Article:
One-way vehicle hires for a multi-week road trip can get expensive, especially in a country like New Zealand. It doesn’t have to be though. Vehicle relocation deals (including campervan relocations) are an increasingly popular (and more affordable) option. We recently tested relocating a campervan from Auckland to Christchurch, and in our post today, we share our experience. We’ll discuss whether vehicle relocations are worth doing and what potential pitfalls to look out for.
But let’s start with the basics.
What are vehicle relocations?
Rental vehicle companies allocate vehicles to locations around the country based on (projected) demand. Seasonal changes in demand and one-way rentals may lead to some locations not having sufficient stock to satisfy demand while others have more vehicles than they need.
A relocation occurs when the renter drives a vehicle (on behalf of the rental vehicle company) from the location that has too many vehicles to a location that needs the vehicle. This is more cost-effective for rental vehicle companies than transporting surplus vehicles from A to B on the back of a truck.
How are vehicle relocations different from standard vehicle rentals?
Relocation deals have a specific start and end destination and a finite date by which the delivery of the vehicle needs to have occurred. Relocation deals usually also stipulate a specific number of days the renter gets the vehicle free of charge and a (maximum) number of additional days the renter can add (at a reduced rate).
Let’s give you an example. Below campervan, relocation is from Auckland Airport to Christchurch Airport. Renters need to deliver the vehicle to Christchurch Airport on 30 January 2021 at the latest. The renter gets one free day and can get up to an additional 20 days at a rate of $169/day.
Why consider vehicle relocations as an option when planning a road trip?
Relocation deals are effectively one-way rentals with very defined parameters. Because of those restrictions, and because renters are doing the rental vehicle company a favour by relocating the vehicle for them, the vehicle is offered for free or at a (sometimes significantly) reduced rate.
If you are flexible with your dates, a relocation deal could be a very cost-effective transport option to get from A to B. Terms and conditions for each deal, however, dictate whether it’s worth your while or not. So, always make sure you read the fine print before applying for a relocation deal. More on that below.
Where and when to find vehicle relocation deals?
Aggregator websites are the best place to find relocation deals. In New Zealand, we have used Transfercar (they also operate in Australia and the US). IMOOVA is another aggregator operating globally. Or google ‘campervan relocation’ or ‘vehicle relocation’, and the search results will point you to the best options for your country.
An aggregator website is essentially just a platform that connects rental vehicle companies with potential renters. Rental vehicle companies list their vehicle relocation deals on the aggregator website, and renters apply for deals through the aggregator website. The rental vehicle company then processes the application. Once accepted, all further communication is directly between the rental vehicle company and the renter.
Rental companies usually post relocation deals no more than 4 weeks in advance. And with limited vehicle numbers, you have to make up your mind quickly (or risk missing out).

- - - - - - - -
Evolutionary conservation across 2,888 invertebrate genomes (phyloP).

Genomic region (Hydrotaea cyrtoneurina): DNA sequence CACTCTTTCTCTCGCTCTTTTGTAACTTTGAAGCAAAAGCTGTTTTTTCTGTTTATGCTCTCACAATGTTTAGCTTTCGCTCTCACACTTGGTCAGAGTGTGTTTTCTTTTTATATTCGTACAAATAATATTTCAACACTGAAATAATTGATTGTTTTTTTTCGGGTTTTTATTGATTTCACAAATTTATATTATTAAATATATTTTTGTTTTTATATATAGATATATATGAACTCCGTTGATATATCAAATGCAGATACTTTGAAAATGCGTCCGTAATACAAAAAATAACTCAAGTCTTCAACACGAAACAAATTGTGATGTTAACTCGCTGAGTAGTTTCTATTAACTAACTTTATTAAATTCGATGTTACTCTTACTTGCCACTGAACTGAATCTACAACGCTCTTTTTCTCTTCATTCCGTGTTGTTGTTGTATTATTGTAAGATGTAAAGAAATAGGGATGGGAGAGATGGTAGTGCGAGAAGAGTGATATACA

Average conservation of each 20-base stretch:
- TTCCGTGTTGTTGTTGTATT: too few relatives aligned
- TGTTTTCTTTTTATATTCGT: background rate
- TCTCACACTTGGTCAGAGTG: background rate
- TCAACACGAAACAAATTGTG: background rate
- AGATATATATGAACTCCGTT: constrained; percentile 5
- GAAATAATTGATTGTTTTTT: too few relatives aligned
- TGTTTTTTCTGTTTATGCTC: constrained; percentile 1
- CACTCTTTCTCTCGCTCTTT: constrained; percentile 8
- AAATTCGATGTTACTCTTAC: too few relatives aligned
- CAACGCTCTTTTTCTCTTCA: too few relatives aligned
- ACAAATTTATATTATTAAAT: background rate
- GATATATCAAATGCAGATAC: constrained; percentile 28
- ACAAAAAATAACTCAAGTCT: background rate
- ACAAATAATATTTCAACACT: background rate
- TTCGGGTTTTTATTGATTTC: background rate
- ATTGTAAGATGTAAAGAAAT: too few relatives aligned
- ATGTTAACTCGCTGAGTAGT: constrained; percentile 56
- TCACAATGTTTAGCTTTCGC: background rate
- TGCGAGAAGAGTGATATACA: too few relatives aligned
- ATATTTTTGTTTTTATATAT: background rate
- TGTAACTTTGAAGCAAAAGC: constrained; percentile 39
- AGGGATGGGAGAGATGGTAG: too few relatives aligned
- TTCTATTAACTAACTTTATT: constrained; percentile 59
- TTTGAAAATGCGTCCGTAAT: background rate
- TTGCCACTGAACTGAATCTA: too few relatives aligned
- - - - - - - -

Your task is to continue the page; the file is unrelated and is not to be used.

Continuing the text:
What to consider before applying for a relocation deal?
Let’s use the example from above to see if that deal might be worth considering.
Is it worth it financially?
In this example, the relocation from Auckland to Christchurch includes 1 free day and up to 20 additional days at $169/day.
Everyone who’s ever been to New Zealand knows that making it from Auckland to Christchurch in one day is pretty much impossible: It’s over 1,000km (a minimum 16h drive) plus a 3 1/2 hour ferry crossing. But you wouldn’t hire a campervan to sprint across New Zealand anyway. You’d want to hire the van for at least two weeks to see a bit of the country along the way.
So, let’s say you’d want to rent the campervan for a total of 14 days. 1 free day plus 13 extra days at $169/day add up to $2,197 (or ~$157 per day). Not bad given these campervans rent for $289/day in the summer season (which would be a total of $4,046 for 14 days – not considering the one-way surcharge).
By doing the relocation, you could save (at least) $1,849 (or more than 45%) on your 2 week road trip.
Sounds good, right? Hold the horses. Do you need to get back to Auckland after your trip? If so, you may want to check the cost of airfares to see how much those $1,849 would dwindle down to.
Alternatively, if you are not in a hurry you could look for a reverse relocation deal (and explore a different route on your way back). Or you could continue your road trip with another relocation deal to a different destination from here.
Does the vehicle have everything you need?
Before you apply also make sure the vehicle has everything you need for your road trip.
The campervan in our example is a Koru Star Freedom 3 Berth from Wendekreisen. While the aggregator website may provide some details about the type of vehicle offered, go to the website of the actual rental company to learn more about the vehicle.
Then think about your needs. Do you want to be fully off-grid? If so, the vehicle needs solar panels. Are you easily cold at night or travel with a toddler who needs it warmer? Make sure the vehicle comes with a diesel heater unless it’s summer (or stay at a managed campsite on colder nights and plug your electric heater into mains power). In our example, the vehicle has it all. Sweet.
If the aggregator website doesn’t provide the name of the rental vehicle company or vehicle model (as is often the case), it might help to copy the description of the vehicle into your search engine, as rental vehicle companies often just copy snippets from their own website into their aggregator listings.
If need be, contact the aggregator website and see if they can answer any remaining questions.
How many kilometers are included?
For relocation deals, rental vehicle companies stipulate a maximum kilometre amount, with any kilometre driven above that being charged at a fixed per kilometre rate.
In this example, 3,000km are included, which is plenty to get you from Auckland to Christchurch with heaps of side trips along the way. That said if you do plan significant detours do calculate your route (and leave enough buffer) before you apply for a relocation deal.
Read the fine print (thoroughly)
Also, make sure to check any inclusions/exclusions and other terms and conditions.
In this example (and in fact in most relocation deals that are not super restrictive) the ferry from the North to the South Island is not included. And neither are your fuel and any other expenses, such as road tolls.